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I remember reading that using anything over 19W can kill a PB 100 entirely so I haven't tried my other adaptor, which is a 24W model.

 

You might be thinking of 19 volts.

 

Watts (power) is a function of voltage (fixed by the adapter) and current - of which any attached device will draw only the amount it needs. The wattage rating of an adapter is the maximum it's rated for without overheating or failing, not any kind of amount that it's 'forcing' into the device. You could attach a million watt adapter, if the PowerBook only needs 15W, then that's all it will draw. You'd just have a lot of spare capacity for powering add-ons!

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... You might be thinking of 19 volts.

 

Watts (power) is a function of voltage (fixed by the adapter) and current - of which any attached device will draw only the amount it needs. The wattage rating of an adapter is the maximum it's rated for without overheating or failing ...

Well I wot that you wot well what watts are, but the restriction (by Apple) stems, I suspect, from different causes. If one or more cells in the PB's battery short, the current drawn by the battery through the PB's board will rise as far as the adapter will permit, even unto blowing the adapter's fuse. (Yes. They have one, and their construction does not readily permit its replacement.) The MLB's traces may be the weak link in this case by being incapable of such currents without damage. Rest assured that PB1nn models have quite specific requirements for (max.) wattage from the associated adapters. I suspect therefore that tomlee59's unspecific 'it' in his last sentence referred more to the PB100's MLB than to the adapter.

 

Whether this caveat for PB100/150 Macs was a result of (Sony's) poor design or cost-cutting, or of Apple's haste-to-market, who knows?

 

de

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I just pulled apart my unhappy Powerbook 100. Apparently it had been opened many times before as there was a loose 120mb IBM SCSI HD in there. Both the trackpad and the HD were not secure at all. Odd I thought. It still will not boot unfortunately even with new Lithium batteries. I am not sure what else can be done.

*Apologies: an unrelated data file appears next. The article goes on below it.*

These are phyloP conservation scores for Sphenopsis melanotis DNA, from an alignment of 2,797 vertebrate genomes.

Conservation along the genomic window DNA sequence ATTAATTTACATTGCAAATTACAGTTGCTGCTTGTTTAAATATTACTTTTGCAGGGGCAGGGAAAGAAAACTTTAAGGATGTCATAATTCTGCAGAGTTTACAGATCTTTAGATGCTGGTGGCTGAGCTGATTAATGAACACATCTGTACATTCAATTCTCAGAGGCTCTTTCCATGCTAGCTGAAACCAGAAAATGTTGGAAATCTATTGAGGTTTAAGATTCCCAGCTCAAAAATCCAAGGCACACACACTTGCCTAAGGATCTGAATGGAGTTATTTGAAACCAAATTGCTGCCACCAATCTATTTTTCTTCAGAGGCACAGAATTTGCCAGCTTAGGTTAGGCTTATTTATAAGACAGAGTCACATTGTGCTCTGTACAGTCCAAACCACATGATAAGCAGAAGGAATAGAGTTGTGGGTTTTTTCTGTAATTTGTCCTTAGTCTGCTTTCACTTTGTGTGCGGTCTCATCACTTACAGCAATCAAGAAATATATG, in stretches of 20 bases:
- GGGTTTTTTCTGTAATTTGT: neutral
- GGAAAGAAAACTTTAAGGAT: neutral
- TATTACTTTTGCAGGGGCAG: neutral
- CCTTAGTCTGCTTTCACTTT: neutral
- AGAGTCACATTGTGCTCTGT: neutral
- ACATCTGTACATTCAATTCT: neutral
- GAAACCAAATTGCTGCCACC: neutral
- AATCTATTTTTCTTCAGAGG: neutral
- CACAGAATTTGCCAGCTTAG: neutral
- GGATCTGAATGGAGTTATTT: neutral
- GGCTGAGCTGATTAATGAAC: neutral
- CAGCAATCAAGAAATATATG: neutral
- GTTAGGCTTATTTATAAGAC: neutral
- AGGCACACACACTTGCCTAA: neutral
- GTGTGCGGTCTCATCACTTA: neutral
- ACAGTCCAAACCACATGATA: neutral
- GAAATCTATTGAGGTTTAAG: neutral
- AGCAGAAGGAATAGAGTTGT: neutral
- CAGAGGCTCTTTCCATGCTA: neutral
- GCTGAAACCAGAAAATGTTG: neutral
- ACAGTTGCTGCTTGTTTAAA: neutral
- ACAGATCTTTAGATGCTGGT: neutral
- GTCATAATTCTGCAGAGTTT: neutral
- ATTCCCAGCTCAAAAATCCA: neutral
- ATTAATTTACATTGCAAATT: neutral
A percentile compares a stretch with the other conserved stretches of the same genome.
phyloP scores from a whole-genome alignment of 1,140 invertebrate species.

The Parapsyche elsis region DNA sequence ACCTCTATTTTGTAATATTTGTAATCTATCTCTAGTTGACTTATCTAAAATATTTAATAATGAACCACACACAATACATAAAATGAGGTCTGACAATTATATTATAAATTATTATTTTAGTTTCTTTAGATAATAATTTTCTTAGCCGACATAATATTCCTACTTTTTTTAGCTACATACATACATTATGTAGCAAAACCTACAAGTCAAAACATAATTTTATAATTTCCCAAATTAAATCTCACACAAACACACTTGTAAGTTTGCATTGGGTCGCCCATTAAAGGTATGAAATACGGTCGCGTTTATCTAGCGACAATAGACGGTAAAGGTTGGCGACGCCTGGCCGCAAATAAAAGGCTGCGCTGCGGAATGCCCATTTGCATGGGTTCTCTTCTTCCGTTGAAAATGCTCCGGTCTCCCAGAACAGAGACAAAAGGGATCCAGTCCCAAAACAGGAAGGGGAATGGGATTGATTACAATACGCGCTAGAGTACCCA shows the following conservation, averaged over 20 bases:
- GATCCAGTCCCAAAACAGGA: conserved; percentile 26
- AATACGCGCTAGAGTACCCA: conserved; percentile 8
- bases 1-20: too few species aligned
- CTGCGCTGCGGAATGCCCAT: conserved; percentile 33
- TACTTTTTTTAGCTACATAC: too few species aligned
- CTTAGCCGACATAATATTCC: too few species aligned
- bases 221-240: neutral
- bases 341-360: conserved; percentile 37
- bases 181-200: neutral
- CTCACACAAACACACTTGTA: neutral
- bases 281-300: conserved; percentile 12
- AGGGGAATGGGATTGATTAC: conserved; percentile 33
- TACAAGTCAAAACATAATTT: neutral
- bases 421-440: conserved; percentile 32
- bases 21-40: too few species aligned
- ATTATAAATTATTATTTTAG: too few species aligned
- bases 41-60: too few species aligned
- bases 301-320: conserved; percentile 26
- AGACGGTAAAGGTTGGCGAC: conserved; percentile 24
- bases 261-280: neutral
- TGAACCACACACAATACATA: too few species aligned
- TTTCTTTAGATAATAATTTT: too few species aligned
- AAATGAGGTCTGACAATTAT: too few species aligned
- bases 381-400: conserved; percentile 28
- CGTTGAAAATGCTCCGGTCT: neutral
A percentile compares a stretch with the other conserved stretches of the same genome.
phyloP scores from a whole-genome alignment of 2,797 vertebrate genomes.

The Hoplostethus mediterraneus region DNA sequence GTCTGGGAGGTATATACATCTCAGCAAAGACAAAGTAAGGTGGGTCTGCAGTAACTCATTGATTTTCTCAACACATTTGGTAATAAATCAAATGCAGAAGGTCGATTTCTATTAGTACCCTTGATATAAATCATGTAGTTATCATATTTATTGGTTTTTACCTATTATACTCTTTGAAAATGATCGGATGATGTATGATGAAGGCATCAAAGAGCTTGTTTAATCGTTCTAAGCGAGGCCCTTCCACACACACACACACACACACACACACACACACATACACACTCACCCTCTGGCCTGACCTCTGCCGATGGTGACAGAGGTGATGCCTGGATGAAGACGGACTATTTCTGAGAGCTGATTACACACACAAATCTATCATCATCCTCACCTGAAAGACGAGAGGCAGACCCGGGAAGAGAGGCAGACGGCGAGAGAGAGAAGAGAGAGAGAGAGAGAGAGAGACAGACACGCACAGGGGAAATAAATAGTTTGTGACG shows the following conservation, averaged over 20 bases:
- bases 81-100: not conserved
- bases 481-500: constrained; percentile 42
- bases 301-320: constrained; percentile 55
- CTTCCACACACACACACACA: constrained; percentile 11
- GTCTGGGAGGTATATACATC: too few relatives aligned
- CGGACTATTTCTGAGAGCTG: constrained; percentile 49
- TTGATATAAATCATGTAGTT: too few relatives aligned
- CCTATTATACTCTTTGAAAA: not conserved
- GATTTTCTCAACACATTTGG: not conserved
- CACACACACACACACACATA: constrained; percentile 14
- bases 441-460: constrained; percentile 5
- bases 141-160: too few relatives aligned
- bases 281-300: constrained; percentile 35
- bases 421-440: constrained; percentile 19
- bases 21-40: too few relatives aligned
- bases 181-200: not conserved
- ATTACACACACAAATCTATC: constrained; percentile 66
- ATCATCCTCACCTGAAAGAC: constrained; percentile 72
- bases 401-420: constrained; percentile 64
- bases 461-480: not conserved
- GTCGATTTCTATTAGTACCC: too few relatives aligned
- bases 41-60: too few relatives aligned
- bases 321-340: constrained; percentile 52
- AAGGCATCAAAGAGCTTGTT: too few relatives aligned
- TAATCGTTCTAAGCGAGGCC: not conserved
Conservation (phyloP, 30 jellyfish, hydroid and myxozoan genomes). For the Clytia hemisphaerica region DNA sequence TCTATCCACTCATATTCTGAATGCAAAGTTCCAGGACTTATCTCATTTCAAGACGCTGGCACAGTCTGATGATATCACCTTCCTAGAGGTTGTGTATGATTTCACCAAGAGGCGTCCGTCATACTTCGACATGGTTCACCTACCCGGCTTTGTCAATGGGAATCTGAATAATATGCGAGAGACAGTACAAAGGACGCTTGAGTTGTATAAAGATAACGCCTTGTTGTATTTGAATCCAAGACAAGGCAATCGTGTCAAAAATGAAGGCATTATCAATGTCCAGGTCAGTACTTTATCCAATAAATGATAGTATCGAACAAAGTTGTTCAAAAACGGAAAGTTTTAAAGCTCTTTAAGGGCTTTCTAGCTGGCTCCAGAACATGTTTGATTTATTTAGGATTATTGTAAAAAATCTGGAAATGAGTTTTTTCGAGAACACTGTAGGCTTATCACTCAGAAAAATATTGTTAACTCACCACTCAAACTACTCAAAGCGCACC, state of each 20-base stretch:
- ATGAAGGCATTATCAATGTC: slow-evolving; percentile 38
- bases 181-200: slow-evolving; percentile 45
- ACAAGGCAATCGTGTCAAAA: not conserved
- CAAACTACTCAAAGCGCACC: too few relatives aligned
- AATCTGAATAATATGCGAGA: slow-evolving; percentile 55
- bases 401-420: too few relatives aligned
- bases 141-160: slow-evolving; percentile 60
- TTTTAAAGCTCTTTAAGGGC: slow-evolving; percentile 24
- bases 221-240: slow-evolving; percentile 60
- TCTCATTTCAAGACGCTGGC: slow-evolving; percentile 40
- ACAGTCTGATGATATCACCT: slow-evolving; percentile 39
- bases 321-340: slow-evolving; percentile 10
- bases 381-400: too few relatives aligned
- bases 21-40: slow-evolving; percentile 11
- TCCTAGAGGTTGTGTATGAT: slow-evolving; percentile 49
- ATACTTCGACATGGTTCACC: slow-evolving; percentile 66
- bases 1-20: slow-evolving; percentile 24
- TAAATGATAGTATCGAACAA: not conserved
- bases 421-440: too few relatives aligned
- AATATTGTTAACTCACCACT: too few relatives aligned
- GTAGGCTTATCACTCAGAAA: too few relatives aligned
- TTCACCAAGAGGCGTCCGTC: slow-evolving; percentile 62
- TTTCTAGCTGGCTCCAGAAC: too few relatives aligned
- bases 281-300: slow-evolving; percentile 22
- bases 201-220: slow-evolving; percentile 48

All it does is chime, screen lights up, but does nothing else. It sometimes powered up the HD but not always. Could this be the fuse?

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All it does is chime, screen lights up, but does nothing else. It sometimes powered up the HD but not always. Could this be the fuse?

That's half the battle. So you get a flashing question mark? Do you have an external floppy disk drive, or an external SCSI drive to try?

 

It sounds to me like the internal drive is the issue here. It could definitely be a fuse, which was known faulty. You have to completely disassemble the 100 to get down to the bare logicboard in order to see the fuse, or it could be the drive cable, or internal power supply. The batteries have absolutely nothing to do with the PowerBook. Neither are necessary to successfully boot and run it. Just remove them and don't worry about them again until you get the Book working.

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Disconnect the hard drive and RAM altogether. After some delay, the 'book should display a blinking question mark. If it gets that far, then the logic board is likely fine. Add back the RAM, and see if all remains well, etc. If the 'book never gets to a blinking question mark, then you have more serious troubleshooting to do.